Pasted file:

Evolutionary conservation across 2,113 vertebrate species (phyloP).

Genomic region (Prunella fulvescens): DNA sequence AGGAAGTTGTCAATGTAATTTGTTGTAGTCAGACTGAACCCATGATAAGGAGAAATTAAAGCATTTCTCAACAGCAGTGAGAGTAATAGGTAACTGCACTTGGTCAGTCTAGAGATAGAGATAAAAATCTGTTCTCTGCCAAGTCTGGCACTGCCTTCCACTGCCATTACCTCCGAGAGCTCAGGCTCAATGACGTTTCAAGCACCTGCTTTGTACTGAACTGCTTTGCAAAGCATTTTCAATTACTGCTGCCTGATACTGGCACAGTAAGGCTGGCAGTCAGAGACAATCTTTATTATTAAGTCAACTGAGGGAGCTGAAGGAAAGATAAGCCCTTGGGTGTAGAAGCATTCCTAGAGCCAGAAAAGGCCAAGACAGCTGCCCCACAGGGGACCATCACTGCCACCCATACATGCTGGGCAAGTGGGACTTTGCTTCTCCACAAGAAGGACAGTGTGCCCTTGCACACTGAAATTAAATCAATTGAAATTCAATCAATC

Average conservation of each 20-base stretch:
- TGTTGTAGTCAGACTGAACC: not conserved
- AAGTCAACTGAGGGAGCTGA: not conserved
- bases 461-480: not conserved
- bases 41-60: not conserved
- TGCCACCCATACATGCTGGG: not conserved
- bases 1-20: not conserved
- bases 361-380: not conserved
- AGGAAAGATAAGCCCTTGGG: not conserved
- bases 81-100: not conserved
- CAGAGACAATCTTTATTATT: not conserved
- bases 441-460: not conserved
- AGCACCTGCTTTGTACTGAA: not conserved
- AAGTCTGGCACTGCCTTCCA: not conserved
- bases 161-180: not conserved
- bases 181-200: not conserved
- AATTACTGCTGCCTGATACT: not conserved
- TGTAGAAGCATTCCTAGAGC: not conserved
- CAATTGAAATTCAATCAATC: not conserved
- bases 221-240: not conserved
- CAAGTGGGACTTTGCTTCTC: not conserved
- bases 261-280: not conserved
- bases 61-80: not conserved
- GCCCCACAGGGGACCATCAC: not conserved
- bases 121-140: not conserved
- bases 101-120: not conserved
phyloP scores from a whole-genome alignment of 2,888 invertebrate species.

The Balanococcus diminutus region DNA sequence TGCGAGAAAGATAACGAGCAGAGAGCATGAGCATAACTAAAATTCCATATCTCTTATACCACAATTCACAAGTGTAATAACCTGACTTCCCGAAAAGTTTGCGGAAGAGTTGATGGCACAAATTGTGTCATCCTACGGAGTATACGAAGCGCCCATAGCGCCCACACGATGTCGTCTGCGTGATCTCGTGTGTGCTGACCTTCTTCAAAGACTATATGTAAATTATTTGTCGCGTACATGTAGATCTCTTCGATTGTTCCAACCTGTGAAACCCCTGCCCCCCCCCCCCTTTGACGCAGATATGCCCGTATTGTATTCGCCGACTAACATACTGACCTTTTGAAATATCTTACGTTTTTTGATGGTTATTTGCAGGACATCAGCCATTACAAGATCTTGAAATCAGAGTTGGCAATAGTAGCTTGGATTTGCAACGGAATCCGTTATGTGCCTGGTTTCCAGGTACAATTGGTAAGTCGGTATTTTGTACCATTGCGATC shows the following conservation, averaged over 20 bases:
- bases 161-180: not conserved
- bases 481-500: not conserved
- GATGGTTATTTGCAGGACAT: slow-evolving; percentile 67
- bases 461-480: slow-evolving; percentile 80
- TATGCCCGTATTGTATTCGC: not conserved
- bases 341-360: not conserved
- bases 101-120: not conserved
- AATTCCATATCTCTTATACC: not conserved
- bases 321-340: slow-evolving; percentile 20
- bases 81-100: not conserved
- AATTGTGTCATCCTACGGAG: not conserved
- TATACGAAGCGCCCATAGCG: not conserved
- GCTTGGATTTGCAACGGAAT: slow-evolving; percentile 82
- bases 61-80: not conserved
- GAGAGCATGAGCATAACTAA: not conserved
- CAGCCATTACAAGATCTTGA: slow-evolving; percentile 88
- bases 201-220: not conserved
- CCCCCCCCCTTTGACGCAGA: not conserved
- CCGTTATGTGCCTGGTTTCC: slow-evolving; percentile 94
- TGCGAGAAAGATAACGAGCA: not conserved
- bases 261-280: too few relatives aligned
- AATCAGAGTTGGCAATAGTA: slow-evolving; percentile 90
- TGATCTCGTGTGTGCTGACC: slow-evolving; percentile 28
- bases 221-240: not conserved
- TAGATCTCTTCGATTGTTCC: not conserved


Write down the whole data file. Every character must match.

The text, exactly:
Evolutionary conservation across 2,113 vertebrate species (phyloP).

Genomic region (Prunella fulvescens): DNA sequence AGGAAGTTGTCAATGTAATTTGTTGTAGTCAGACTGAACCCATGATAAGGAGAAATTAAAGCATTTCTCAACAGCAGTGAGAGTAATAGGTAACTGCACTTGGTCAGTCTAGAGATAGAGATAAAAATCTGTTCTCTGCCAAGTCTGGCACTGCCTTCCACTGCCATTACCTCCGAGAGCTCAGGCTCAATGACGTTTCAAGCACCTGCTTTGTACTGAACTGCTTTGCAAAGCATTTTCAATTACTGCTGCCTGATACTGGCACAGTAAGGCTGGCAGTCAGAGACAATCTTTATTATTAAGTCAACTGAGGGAGCTGAAGGAAAGATAAGCCCTTGGGTGTAGAAGCATTCCTAGAGCCAGAAAAGGCCAAGACAGCTGCCCCACAGGGGACCATCACTGCCACCCATACATGCTGGGCAAGTGGGACTTTGCTTCTCCACAAGAAGGACAGTGTGCCCTTGCACACTGAAATTAAATCAATTGAAATTCAATCAATC

Average conservation of each 20-base stretch:
- TGTTGTAGTCAGACTGAACC: not conserved
- AAGTCAACTGAGGGAGCTGA: not conserved
- bases 461-480: not conserved
- bases 41-60: not conserved
- TGCCACCCATACATGCTGGG: not conserved
- bases 1-20: not conserved
- bases 361-380: not conserved
- AGGAAAGATAAGCCCTTGGG: not conserved
- bases 81-100: not conserved
- CAGAGACAATCTTTATTATT: not conserved
- bases 441-460: not conserved
- AGCACCTGCTTTGTACTGAA: not conserved
- AAGTCTGGCACTGCCTTCCA: not conserved
- bases 161-180: not conserved
- bases 181-200: not conserved
- AATTACTGCTGCCTGATACT: not conserved
- TGTAGAAGCATTCCTAGAGC: not conserved
- CAATTGAAATTCAATCAATC: not conserved
- bases 221-240: not conserved
- CAAGTGGGACTTTGCTTCTC: not conserved
- bases 261-280: not conserved
- bases 61-80: not conserved
- GCCCCACAGGGGACCATCAC: not conserved
- bases 121-140: not conserved
- bases 101-120: not conserved
phyloP scores from a whole-genome alignment of 2,888 invertebrate species.

The Balanococcus diminutus region DNA sequence TGCGAGAAAGATAACGAGCAGAGAGCATGAGCATAACTAAAATTCCATATCTCTTATACCACAATTCACAAGTGTAATAACCTGACTTCCCGAAAAGTTTGCGGAAGAGTTGATGGCACAAATTGTGTCATCCTACGGAGTATACGAAGCGCCCATAGCGCCCACACGATGTCGTCTGCGTGATCTCGTGTGTGCTGACCTTCTTCAAAGACTATATGTAAATTATTTGTCGCGTACATGTAGATCTCTTCGATTGTTCCAACCTGTGAAACCCCTGCCCCCCCCCCCCTTTGACGCAGATATGCCCGTATTGTATTCGCCGACTAACATACTGACCTTTTGAAATATCTTACGTTTTTTGATGGTTATTTGCAGGACATCAGCCATTACAAGATCTTGAAATCAGAGTTGGCAATAGTAGCTTGGATTTGCAACGGAATCCGTTATGTGCCTGGTTTCCAGGTACAATTGGTAAGTCGGTATTTTGTACCATTGCGATC shows the following conservation, averaged over 20 bases:
- bases 161-180: not conserved
- bases 481-500: not conserved
- GATGGTTATTTGCAGGACAT: slow-evolving; percentile 67
- bases 461-480: slow-evolving; percentile 80
- TATGCCCGTATTGTATTCGC: not conserved
- bases 341-360: not conserved
- bases 101-120: not conserved
- AATTCCATATCTCTTATACC: not conserved
- bases 321-340: slow-evolving; percentile 20
- bases 81-100: not conserved
- AATTGTGTCATCCTACGGAG: not conserved
- TATACGAAGCGCCCATAGCG: not conserved
- GCTTGGATTTGCAACGGAAT: slow-evolving; percentile 82
- bases 61-80: not conserved
- GAGAGCATGAGCATAACTAA: not conserved
- CAGCCATTACAAGATCTTGA: slow-evolving; percentile 88
- bases 201-220: not conserved
- CCCCCCCCCTTTGACGCAGA: not conserved
- CCGTTATGTGCCTGGTTTCC: slow-evolving; percentile 94
- TGCGAGAAAGATAACGAGCA: not conserved
- bases 261-280: too few relatives aligned
- AATCAGAGTTGGCAATAGTA: slow-evolving; percentile 90
- TGATCTCGTGTGTGCTGACC: slow-evolving; percentile 28
- bases 221-240: not conserved
- TAGATCTCTTCGATTGTTCC: not conserved